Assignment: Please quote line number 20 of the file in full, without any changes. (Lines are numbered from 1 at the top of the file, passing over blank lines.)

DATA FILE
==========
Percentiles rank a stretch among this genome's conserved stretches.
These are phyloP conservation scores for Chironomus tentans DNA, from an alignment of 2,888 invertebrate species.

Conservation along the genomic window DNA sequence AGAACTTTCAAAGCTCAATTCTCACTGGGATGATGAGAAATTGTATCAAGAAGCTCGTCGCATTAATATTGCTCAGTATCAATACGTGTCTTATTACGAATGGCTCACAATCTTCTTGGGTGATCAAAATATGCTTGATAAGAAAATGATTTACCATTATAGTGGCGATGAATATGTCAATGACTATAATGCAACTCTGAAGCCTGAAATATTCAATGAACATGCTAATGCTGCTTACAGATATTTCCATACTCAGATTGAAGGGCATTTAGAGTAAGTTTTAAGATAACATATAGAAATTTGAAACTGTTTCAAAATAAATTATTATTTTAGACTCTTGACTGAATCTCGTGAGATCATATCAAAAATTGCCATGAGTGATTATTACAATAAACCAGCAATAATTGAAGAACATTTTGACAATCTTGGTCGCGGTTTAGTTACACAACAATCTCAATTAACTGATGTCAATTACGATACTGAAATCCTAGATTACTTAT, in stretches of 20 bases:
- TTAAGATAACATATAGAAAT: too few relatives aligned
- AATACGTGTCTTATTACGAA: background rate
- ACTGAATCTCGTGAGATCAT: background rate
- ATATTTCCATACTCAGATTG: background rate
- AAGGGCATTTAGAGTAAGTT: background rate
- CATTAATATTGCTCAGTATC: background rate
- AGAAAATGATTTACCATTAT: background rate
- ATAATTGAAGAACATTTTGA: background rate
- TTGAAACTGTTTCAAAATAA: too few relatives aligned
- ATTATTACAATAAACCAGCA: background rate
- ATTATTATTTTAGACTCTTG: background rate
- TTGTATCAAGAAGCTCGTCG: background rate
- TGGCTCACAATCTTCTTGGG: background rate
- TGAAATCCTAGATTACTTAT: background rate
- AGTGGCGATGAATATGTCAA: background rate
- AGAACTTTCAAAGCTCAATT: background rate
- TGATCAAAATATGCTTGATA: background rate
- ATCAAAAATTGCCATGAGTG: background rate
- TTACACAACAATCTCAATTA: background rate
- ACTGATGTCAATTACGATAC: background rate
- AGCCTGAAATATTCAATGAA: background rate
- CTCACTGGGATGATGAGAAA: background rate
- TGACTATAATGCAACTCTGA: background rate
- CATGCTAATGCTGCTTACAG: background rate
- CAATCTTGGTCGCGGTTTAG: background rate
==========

- TGATCAAAATATGCTTGATA: background rate